House of Commons Hansard #14 of the 37th Parliament, 2nd Session. (The original version is on Parliament's site.) The word of the day was kyoto.

Topics

Criminal Code
Routine Proceedings

10:20 a.m.

The Deputy Speaker

The Chair is satisfied that this bill is in the same form as Bill C-415 was at the time of prorogation of the first session of the 37th Parliament. Accordingly, pursuant to Standing Order 86.1, the bill is deemed read a second time and referred to the Standing Committee on Justice and Human Rights.

(Bill read the second time and referred to a committee)

Patent Act
Routine Proceedings

10:25 a.m.

Liberal

Dan McTeague Pickering—Ajax—Uxbridge, ON

moved for leave to introduce Bill C-251, an act to amend the Patent Act (patented medicines)

Mr. Speaker, the bill concerns patented medicines and seeks to amend the Patent Act by repealing the power of the governor in council to make regulations preventing the infringement of the patent by any person who makes, uses, constructs or sells the patent invention solely for uses reasonably related to the development of a submission.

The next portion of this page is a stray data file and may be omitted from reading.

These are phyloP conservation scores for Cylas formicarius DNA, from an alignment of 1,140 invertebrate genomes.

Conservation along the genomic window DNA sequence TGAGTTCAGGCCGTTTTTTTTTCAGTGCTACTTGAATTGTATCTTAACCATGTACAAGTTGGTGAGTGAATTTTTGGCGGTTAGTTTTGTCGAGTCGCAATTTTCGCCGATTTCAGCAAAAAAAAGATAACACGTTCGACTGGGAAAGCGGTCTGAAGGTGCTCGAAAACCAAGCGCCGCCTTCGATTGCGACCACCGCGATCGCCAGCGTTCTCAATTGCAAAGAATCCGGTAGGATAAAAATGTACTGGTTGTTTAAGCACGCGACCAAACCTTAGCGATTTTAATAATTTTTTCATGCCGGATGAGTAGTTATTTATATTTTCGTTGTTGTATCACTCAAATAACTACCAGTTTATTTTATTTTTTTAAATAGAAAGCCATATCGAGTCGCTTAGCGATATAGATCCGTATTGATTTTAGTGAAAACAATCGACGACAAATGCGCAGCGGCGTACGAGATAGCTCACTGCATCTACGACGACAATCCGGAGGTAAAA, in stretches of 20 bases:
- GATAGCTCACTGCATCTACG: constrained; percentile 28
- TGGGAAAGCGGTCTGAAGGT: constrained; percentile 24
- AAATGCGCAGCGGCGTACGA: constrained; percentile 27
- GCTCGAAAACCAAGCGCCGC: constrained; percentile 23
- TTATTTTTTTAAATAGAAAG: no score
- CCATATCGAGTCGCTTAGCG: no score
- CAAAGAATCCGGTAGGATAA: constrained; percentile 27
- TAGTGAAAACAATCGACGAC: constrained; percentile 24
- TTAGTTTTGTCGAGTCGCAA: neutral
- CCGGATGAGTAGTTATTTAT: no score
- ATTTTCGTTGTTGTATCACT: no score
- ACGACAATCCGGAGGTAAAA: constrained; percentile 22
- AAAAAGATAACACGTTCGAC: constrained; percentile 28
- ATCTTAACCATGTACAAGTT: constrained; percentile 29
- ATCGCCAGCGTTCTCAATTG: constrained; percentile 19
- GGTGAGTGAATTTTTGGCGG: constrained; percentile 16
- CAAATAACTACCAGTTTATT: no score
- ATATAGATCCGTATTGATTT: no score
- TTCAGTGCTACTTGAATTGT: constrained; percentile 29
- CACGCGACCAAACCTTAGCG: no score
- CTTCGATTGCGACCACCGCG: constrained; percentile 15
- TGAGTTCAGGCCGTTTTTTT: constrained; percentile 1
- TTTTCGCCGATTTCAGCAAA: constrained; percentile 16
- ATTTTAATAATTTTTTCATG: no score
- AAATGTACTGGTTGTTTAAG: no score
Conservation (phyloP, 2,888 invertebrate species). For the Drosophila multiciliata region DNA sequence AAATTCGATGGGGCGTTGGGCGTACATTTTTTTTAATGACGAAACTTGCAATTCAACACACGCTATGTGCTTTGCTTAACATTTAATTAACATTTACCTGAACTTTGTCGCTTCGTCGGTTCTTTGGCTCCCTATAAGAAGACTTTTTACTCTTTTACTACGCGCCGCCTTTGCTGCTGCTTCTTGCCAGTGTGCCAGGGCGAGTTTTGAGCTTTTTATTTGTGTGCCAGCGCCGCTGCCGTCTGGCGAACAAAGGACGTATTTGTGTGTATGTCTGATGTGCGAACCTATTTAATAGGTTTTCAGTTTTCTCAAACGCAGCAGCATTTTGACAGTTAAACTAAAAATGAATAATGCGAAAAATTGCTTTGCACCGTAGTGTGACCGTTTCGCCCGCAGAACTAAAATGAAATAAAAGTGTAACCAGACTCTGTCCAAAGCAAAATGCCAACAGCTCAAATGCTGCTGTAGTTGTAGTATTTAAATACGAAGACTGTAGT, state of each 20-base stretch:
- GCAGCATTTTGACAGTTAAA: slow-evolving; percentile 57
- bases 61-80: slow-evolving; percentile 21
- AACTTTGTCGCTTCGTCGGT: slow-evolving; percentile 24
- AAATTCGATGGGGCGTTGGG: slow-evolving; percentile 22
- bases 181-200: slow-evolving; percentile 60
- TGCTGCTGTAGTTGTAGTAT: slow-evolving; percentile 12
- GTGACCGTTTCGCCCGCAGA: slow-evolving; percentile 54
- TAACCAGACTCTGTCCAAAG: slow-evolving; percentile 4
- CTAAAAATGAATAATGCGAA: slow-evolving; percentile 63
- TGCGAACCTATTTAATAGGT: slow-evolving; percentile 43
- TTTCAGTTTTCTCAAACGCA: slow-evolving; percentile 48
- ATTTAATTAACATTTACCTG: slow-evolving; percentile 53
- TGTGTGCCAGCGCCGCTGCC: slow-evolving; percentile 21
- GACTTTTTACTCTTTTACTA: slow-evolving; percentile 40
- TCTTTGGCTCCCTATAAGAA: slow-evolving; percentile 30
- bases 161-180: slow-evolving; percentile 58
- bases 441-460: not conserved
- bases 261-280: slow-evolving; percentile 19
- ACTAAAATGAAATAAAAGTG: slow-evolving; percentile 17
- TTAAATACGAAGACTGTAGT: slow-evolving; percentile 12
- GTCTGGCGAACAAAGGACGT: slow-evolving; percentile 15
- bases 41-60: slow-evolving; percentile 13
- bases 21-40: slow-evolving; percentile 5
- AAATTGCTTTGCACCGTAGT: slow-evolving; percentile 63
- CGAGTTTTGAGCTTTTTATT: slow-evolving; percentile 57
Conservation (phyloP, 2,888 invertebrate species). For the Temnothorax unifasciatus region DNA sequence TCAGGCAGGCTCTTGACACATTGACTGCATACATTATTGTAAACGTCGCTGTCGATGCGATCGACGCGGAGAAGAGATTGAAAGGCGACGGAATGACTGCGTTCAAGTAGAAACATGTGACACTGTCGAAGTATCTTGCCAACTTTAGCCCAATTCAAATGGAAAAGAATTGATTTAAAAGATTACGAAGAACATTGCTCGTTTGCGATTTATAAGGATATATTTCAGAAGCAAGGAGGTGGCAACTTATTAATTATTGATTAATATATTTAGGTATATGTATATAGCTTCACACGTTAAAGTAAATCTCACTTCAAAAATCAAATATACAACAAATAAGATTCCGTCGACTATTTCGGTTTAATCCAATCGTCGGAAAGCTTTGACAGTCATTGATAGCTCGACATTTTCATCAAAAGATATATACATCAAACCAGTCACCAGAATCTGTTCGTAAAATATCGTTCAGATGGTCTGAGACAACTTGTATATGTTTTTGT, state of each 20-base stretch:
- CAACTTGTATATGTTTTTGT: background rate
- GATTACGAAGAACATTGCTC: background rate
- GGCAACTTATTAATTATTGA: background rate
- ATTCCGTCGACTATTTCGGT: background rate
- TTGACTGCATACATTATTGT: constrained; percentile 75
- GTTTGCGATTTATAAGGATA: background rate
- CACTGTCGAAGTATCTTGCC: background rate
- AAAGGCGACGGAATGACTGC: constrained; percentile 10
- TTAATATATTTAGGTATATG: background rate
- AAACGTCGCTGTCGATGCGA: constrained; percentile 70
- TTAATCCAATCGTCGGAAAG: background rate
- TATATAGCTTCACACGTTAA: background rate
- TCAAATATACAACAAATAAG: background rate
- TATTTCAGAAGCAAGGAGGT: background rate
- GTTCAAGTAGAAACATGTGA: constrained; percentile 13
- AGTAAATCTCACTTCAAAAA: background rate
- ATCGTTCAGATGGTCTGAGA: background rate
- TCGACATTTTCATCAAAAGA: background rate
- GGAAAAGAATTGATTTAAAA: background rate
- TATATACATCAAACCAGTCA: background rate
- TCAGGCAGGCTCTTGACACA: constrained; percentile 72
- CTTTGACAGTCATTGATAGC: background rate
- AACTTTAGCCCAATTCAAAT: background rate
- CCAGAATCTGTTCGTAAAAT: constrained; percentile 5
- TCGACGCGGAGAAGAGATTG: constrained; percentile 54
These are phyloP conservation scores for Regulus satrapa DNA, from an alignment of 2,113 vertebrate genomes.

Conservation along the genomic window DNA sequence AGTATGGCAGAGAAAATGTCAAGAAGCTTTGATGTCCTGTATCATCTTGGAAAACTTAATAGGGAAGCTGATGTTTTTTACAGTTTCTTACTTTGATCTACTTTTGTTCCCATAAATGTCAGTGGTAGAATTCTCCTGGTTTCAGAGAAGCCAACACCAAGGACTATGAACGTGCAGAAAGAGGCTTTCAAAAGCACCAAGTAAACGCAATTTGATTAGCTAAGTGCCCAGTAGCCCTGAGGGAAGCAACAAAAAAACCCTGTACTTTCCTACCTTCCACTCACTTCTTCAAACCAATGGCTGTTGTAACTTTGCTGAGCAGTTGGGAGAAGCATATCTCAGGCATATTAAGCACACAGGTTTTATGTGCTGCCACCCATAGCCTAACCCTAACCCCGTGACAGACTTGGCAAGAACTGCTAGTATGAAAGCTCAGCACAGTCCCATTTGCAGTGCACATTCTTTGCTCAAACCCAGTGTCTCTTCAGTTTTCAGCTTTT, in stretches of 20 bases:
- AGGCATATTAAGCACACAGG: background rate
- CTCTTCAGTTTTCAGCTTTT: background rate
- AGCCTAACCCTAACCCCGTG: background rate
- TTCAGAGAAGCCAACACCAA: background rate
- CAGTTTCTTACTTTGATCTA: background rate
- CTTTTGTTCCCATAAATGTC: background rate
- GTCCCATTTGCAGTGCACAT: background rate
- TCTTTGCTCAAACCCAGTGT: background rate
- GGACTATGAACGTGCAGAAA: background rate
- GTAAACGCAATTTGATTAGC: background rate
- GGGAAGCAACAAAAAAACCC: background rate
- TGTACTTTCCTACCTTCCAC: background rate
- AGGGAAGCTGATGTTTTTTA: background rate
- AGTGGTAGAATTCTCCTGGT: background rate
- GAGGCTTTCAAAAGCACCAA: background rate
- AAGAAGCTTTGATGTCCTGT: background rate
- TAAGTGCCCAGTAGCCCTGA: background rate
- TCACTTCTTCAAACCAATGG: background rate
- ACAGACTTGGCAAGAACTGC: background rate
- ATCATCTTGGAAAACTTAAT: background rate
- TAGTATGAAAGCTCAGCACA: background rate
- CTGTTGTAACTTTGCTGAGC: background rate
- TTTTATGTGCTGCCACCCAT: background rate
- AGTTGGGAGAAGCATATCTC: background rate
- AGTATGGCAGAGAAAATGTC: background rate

For the information of members, the bill addresses, for example, the inequality of regulations currently attached to the Patent Act. This concerns the rather odious practice of permitting automatic injunctions to some brand name pharmaceutical companies that are claiming patent infringement when in reality they are merely seeking a delay of entry on the market of cheaper generic drugs once an existing patent has expired.

(Motions deemed adopted, bill read the first time and printed)

Income Tax Act
Routine Proceedings

October 24th, 2002 / 10:25 a.m.

NDP

Pat Martin Winnipeg Centre, MB

moved for leave to introduce Bill C-252, an act to amend the Income Tax Act.

Mr. Speaker, I am happy to move this bill which calls for an amendment to the Income Tax Act to change the it in a very minor and subtle way so that a business cannot deduct fines from its income tax. The act is currently silent on this issue, and the Supreme Court has ruled that fines, penalties and levies that are levied against a company for breaking the law can be deducted as a legitimate tax deduction. We think this is fundamentally wrong and we call for broad support for this simple amendment to the Income Tax Act.

(Motions deemed adopted, bill read the first time and printed)

Income Tax Act
Routine Proceedings

10:25 a.m.

Glengarry—Prescott—Russell
Ontario

Liberal

Don Boudria Minister of State and Leader of the Government in the House of Commons

Mr. Speaker, I rise on a point of order. I am extremely concerned with this bill being introduced. In fact, whether one likes or dislikes the merits is a matter to be dealt with by the committee and I want to do that. The point however that I want to make to the Chair is that this bill has as an objective to increase the level of taxation on someone.